Tag Archives: Emotion

Owlfoolery (awake after midnight)

It was the sound of a mournful puppy that drew me outside.

I’d meant to be in bed an hour earlier, but I just kept finding excuses to stay up a little later.  I wasn’t actually accomplishing anything, of course.  Just puttering around the house, unwilling to give up on a day that was almost over anyway.

11:58pm.

Ugh!

I’d finally decided that enough was enough, and was locking up, when I heard the noise.

Sad puppy, somewhere down the street it sounded like, making a noise somewhere between a whine and a bark.

I turned the deadbolt on my front door.  Not my problem.

The sound came again, and I turned the bolt the other way.

Stepping out, the night air was cool and moist.

The last few weeks, here in North Texas, have seen more rain and thunder than anything else.  It had rained, on and off, for most of the day, but for the moment the clouds seemed to be minding their own business, scudding their way across a grey sky and a few blurry looking stars.

I stepped out into the middle of the yard, away from the porch-light, and as I did, the strange yelping sound came again, and again – close!  And a strange blunt shape hurdled through the air from the side of my house and landed in the low branches just to my left.

Before I could fully register what had happened, the first shape was followed by a second, which flew past its fellow, and into the branches just a few feet in front of me.  The branches, just an arms length out of my reach, dipped low with an unseen weight, and that strange ‘puppy’ cry sounded again.

I turned back toward the first shape in time to see it launch itself toward and then past the second shape, its course curving through the branches, and coming to rest a little higher and on my right.  Its small, compact shape only dimly visible in the reflected glow of my porch light.  An owl.

Owls!

The second owl launched himself high up into the branches, lost completely to my view, until I heard it land, again to my left, very near to where his friend had first touched down, and the circle was repeated.

Once…,

…twice more, before they vanished off into the night, and I was left there, standing alone in my front yard, grinning like an idiot and truly awake again for the first time in months.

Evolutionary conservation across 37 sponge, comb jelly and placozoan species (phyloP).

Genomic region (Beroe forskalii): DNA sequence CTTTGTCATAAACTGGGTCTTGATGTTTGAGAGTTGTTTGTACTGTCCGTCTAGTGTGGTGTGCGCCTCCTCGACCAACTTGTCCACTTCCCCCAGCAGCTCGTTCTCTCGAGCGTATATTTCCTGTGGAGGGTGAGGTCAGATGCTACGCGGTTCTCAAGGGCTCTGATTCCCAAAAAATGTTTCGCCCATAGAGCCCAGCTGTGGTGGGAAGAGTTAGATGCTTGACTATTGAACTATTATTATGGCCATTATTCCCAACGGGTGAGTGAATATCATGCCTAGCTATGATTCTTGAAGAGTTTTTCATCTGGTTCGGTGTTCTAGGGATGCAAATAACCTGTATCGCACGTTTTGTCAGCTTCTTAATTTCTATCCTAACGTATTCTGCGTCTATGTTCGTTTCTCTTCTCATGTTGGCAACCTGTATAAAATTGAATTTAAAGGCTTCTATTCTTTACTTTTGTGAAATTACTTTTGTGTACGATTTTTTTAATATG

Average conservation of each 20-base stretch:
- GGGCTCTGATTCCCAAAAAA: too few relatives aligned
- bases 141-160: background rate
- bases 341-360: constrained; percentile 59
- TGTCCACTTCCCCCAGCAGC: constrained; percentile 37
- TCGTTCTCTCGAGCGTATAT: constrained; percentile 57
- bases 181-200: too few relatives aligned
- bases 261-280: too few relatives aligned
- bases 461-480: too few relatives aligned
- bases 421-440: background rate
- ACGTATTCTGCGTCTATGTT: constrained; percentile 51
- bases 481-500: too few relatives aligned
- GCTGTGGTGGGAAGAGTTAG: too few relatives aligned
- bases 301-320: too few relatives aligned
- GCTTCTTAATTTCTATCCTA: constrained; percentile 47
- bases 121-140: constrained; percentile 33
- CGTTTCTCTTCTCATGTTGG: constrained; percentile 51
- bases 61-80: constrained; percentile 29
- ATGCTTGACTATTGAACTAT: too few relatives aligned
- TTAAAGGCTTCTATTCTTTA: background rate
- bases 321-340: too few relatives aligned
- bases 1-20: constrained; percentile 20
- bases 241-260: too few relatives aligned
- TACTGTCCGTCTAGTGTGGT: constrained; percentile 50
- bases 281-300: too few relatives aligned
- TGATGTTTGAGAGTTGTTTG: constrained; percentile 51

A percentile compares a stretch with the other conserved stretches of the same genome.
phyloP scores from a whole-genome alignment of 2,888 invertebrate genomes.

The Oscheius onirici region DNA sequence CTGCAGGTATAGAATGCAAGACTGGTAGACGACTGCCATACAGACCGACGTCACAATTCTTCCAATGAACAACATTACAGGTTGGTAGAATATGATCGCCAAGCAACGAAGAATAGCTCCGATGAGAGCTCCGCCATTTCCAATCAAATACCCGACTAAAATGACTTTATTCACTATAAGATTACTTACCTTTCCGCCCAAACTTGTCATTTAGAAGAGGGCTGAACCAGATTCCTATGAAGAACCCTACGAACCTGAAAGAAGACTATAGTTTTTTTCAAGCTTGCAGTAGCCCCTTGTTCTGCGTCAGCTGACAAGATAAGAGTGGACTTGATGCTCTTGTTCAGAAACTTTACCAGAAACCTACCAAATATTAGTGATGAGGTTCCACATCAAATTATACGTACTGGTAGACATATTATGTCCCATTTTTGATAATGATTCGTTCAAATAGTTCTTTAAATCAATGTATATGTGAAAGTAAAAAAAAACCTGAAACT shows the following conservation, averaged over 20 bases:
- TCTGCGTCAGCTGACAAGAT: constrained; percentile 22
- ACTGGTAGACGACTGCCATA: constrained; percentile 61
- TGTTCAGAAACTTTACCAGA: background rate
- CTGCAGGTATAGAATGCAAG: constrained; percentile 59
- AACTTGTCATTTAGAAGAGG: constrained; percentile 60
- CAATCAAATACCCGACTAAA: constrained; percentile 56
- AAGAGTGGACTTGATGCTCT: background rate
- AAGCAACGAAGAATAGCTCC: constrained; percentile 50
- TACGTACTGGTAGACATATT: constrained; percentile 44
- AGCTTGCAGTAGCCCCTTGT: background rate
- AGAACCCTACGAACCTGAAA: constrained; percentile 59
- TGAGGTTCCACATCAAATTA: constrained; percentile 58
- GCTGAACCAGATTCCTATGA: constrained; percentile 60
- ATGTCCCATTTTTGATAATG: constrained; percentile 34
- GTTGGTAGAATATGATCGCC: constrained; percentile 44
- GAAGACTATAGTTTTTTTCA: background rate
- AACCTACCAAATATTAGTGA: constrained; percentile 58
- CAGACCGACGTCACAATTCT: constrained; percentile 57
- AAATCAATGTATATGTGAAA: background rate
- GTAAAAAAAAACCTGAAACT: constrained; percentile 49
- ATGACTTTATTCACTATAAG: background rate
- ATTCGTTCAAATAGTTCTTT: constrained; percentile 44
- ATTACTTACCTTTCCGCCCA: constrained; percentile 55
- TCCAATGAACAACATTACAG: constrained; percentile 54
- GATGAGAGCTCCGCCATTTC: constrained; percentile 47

Flying Owl

I listen to a lot of National Public Radio, and a couple weeks ago I tuned into a program discussing studies that had been conducted, showing that emotions are not just things of the mind, but that they possess a physical component.

The claim ran something like this: If you are sad, maybe you slouch and shuffle, maybe you frown, maybe you gesture and speak in a certain manner.  These are the bodies physical expressions of your emotional state.  The unexpected twist, is that according to multiple studies, if you slouch and shuffle, if you frown and gesture and speak in a certain manner, despite the fact that you are actually happy, you will BECOME sad.  The connection between mind and body runs both ways, and the mind will respond to the actions of the body with an alteration in mood.

In the days that have passed since I listened to that program (and for the life of me, I can’t remember which show it was), I have read a number of blog posts, from various writers, which all seem to touch, in one way or another, upon the subject of Orthopraxy versus Orthodoxy.

That is, Right Action versus Right Belief.

Certain religions of a monotheistic persuasion, hold that correct belief (i.e. the one true way) is the foundation upon which personal salvation rests.  From this perspective if you believe in the proper things in the proper way, your actions will follow suit and a glorious afterlife awaits.